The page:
NewswireToday - /newswire/ -
San Francisco, CA, United States, 2007/05/05 - Living with mental illness is more difficult when the mentally ill person faces stigma in their community or within their family. Tom Roberts has bipolar disorder and speaks about his experience in managing his illness.
A San Francisco man speaks out about stigma against the mentally ill in the wake of the Virginia Tech massacre and about ways he has found that the mentally ill can manage their lives with community and family support.
Tom Roberts, 56, is a former broadcast journalist, college professor and technical writer. He is also mentally ill. Roberts has bipolar disorder, a genetic mental illness that devastated his family.
“We are all shocked by the horrifying massacre of 32 Virginia Tech students by Seung-Hui Cho,” Roberts said. “The shock has led to a media frenzy that reinforces a belief in the long hypothesized link between acts of violence and mental illness,” he said.
“The mentally ill, in fact, are more likely to be victims rather than the perpetrators of violence—often this violence is aimed at themselves in the form of suicide or self-mutilation,” he explained.
“Stigma often is a roadblock for treatment for the more than 54 million Americans, one in 5, according to the National Institute on Mental Health, who suffer from a mental disorder in any given year. Of that number, many don’t seek treatment, at a time when awareness about mental illness has grown,” Roberts said.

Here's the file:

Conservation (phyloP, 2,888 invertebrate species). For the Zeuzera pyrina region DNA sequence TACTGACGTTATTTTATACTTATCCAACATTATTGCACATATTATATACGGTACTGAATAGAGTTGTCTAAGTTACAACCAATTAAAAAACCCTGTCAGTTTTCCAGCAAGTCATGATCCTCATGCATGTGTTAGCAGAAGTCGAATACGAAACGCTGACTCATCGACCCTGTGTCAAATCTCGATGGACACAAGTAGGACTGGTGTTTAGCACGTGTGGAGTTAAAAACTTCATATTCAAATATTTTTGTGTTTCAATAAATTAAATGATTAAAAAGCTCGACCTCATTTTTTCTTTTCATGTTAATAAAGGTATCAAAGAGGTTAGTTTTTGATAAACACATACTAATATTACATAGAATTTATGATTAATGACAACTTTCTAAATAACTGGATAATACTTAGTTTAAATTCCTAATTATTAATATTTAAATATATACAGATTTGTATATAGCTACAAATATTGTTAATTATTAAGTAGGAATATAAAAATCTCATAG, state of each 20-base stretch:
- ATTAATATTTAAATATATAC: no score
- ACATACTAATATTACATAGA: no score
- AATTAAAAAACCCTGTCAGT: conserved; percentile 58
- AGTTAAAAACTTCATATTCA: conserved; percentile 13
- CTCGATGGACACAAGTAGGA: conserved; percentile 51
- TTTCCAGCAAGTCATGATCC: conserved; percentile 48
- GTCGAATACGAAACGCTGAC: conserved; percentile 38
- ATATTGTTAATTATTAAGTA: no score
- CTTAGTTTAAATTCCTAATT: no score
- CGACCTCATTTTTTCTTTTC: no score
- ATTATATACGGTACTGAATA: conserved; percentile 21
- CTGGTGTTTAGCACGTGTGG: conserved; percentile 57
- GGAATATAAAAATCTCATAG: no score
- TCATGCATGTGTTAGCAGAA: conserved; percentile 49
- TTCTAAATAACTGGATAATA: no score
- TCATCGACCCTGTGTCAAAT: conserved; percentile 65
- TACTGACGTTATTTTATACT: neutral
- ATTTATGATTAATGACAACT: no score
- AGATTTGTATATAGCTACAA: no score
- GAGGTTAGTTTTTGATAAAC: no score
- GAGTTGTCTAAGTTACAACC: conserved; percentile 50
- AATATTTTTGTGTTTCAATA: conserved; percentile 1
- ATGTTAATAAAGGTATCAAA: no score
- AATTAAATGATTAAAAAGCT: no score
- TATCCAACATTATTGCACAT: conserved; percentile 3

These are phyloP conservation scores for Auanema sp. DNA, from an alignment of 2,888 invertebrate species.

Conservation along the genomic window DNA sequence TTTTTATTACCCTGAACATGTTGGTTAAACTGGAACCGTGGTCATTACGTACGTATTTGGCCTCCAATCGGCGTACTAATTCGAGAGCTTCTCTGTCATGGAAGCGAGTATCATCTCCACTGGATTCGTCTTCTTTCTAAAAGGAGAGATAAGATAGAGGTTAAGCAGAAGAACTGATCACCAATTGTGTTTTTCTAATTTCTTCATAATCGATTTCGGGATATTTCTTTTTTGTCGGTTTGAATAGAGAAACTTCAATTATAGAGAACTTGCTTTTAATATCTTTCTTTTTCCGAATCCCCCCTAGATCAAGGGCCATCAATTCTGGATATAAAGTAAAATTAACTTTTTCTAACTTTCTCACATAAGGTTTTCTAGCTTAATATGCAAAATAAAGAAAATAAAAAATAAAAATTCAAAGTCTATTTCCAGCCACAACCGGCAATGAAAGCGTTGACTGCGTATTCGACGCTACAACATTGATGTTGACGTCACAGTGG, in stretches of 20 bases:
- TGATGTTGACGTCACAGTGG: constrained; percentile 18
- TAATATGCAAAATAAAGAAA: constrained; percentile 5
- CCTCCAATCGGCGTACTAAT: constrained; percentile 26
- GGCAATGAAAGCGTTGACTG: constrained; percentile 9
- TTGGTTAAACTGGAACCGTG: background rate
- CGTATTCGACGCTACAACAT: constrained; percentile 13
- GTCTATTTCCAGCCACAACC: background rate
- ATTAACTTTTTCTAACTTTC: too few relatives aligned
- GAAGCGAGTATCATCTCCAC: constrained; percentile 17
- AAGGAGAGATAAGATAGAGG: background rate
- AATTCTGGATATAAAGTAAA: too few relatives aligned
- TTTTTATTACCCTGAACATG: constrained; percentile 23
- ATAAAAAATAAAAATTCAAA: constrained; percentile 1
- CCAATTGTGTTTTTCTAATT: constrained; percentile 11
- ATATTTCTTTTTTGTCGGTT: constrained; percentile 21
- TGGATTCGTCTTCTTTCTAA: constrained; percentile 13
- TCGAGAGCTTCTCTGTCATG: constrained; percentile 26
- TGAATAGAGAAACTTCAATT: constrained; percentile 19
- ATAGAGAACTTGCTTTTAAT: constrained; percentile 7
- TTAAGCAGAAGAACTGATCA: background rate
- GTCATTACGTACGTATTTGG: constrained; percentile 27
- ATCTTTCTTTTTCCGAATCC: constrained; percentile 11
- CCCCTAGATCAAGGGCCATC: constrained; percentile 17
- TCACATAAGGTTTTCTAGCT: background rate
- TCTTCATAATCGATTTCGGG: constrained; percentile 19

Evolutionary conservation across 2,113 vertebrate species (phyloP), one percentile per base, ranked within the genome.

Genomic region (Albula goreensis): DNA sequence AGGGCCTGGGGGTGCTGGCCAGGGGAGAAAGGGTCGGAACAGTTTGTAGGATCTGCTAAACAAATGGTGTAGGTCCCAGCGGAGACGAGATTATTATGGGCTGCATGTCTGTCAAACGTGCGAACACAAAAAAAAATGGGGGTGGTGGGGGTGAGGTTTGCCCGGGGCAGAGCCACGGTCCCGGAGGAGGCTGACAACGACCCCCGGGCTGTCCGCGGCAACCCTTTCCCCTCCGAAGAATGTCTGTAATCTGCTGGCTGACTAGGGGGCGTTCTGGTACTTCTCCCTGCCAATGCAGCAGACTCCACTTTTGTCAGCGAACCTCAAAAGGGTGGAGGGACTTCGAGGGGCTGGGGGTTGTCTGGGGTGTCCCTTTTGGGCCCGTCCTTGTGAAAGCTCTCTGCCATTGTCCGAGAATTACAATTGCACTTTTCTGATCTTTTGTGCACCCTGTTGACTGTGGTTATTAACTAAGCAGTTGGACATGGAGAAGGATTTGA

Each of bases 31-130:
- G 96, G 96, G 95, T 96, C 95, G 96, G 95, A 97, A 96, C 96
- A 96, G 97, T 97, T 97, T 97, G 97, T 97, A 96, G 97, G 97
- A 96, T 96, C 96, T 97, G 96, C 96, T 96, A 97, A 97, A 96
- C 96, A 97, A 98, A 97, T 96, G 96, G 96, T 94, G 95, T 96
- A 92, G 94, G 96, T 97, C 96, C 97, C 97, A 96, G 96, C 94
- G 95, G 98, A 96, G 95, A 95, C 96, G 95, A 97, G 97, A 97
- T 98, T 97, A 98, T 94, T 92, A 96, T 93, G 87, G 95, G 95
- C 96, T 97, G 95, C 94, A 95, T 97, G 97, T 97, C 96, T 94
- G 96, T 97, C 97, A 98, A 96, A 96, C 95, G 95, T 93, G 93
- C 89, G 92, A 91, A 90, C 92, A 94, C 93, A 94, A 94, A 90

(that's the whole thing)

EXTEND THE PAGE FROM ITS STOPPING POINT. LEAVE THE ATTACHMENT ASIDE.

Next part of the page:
“I think something President Clinton once said reflecting on the suicide of Vince Foster, his childhood friend who later became his Deputy White House Counsel, speaks to our dilemma today” Roberts said. ‘Mental illness,” Mr. Clinton said, “is nothing to be ashamed of, but stigma and bias shame us all.’”
Roberts speaks on behalf of the Depression and Bipolar Support Alliance, the nation’s leading patient-directed organization focusing on the most prevalent mental illnesses: depression and bipolar disorder. His goal is to educate families and employers of the mentally ill that the illness is treatable, although few recover completely. His talk is about his personal experience with bipolar disorder in a speech he calls “Chewing through the Straps: Living with Mental Illness!” (Tom Roberts is a professional speaker and actor. He can be reached via email).